HOLIDAY — At 6:30 a.m. on a day last November, Wanda Dean woke up to her hysterical and tearful 89-year-old mother.
“Wanda, they got him!” she yelped. “They tore his head off.”
When Wanda went to inspect her mother’s backyard, Morris, the stray cat her mother cared for, was dead.
“Half of him was gone,” Dean said. “I was thinking, ‘This is what my mother just came and saw.’”
In the weeks before the incident, the mother-daughter duo heard claims from neighbors that four coyotes had built a den on the edge of a golf course less than a mile from her mother’s Holiday home. But coyotes in Florida, especially Pasco County, were a novel idea to them until that day.
Last year, Pasco County had 33 coyote-related calls to the Florida Fish & Wildlife Conservation Commission, according to data they recently released.
In 2017, the wildlife commission’s Wildlife Assistance Program received 792 coyote calls statewide, nearly 100 more than two years prior. So far in 2018, the program has received eight coyote-related calls from Pasco County.
Coyotes are not a new neighbor, officials said. They likely were first brought to Florida in the 1920s to train hunting dogs.
The pointed-ear, 20- to 30-pound Canis Latrans was a western species, but expanded its range to north Florida in the 1960s and 1970s, according to the wildlife commission.
Pasco and Hernando counties began seeing coyotes in the 1980s, officials said, when the animal’s range expanded rapidly throughout the state. Now, coyotes are considered a naturalized species in all 67 Florida counties.
Coyotes have expanded across the nation because of the decline of other predator populations, a wildlife commission spokesperson said, and changed habitats because of urban development and agriculture.
While coyotes may be new to some, the wildlife commission said it is common for coyotes to coexist with humans in neighborhoods, especially in urban areas. Coyotes may even help maintain a balanced ecosystem by controlling populations of rodents and other nuisance wildlife.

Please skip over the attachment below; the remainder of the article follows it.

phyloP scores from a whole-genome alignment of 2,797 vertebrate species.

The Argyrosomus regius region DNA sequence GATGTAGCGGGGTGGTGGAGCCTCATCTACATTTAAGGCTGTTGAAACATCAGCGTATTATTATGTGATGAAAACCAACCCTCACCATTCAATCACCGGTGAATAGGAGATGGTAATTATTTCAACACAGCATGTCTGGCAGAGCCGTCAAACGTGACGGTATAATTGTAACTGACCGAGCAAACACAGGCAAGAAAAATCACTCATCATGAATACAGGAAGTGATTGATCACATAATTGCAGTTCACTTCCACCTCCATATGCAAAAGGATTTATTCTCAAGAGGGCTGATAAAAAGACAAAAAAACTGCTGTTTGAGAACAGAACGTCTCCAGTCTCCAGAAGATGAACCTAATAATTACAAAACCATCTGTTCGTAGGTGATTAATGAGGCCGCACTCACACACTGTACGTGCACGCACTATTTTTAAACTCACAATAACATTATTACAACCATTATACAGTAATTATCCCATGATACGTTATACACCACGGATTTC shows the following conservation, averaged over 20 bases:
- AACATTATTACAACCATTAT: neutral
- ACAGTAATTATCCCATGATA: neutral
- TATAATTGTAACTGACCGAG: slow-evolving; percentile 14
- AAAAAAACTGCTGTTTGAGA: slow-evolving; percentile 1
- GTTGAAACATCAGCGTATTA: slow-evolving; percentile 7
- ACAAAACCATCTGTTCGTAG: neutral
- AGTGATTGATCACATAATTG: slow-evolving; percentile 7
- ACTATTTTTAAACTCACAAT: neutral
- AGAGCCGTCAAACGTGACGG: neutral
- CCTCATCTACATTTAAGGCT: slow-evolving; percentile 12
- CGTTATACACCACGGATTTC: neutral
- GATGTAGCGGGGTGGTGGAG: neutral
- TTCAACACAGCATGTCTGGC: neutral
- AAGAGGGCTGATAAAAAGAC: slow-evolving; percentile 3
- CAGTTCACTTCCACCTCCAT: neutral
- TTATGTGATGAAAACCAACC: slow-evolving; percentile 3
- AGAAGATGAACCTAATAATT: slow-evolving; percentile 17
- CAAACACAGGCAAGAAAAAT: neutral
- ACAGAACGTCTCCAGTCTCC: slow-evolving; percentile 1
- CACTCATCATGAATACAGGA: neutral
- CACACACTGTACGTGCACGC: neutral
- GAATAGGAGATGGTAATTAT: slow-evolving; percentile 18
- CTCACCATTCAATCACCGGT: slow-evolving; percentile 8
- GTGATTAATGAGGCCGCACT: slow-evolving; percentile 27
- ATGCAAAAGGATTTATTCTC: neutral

Humans probably can be blamed for the coyote expansion by reducing the animals’ natural habitat, said Raoul Boughton, assistant professor in the department of wildlife at the University of Florida. Yet, urban areas are full of resources for the scavenger animals, he said, including pet food, bird seed, garbage, rodents and stray cats. Reports from golf courses, cemeteries and baseball fields are common, but coyotes go where food is available.
“Urban areas are rich in food resources to a coyote who will eat just about anything,” Boughton said. “And why hunt, when you can scavenge from people?”
That is why residents with small pets must be careful.
Coyotes are becoming less afraid of humans, Boughton said, because people keep feeding them.
“Most attacks that have occurred on humans have been because a coyote has been habituated to human contact,” Boughton said.
Residents should treat coyotes like they would an “unknown, non-leashed dog,” he said.
Attempts to remove coyotes are “inefficient and ineffective,” the wildlife commission said, because new coyotes populate where others have been removed. The species can produce more pups per liter to repopulate.
For many residents, the coyote presence in Pasco County has been a myth, but Dean wants other Pasco residents to know the threat of coyotes is real. What happened to her and her mother can happen to them and their small pets, too.
“When they experience first-hand, their own pet,” she paused, looking down. “It is one of the most horrendous things I have ever experienced.”
Contact TyLisa C. Johnson at firstname.lastname@example.org. Follow @tylisajohnson.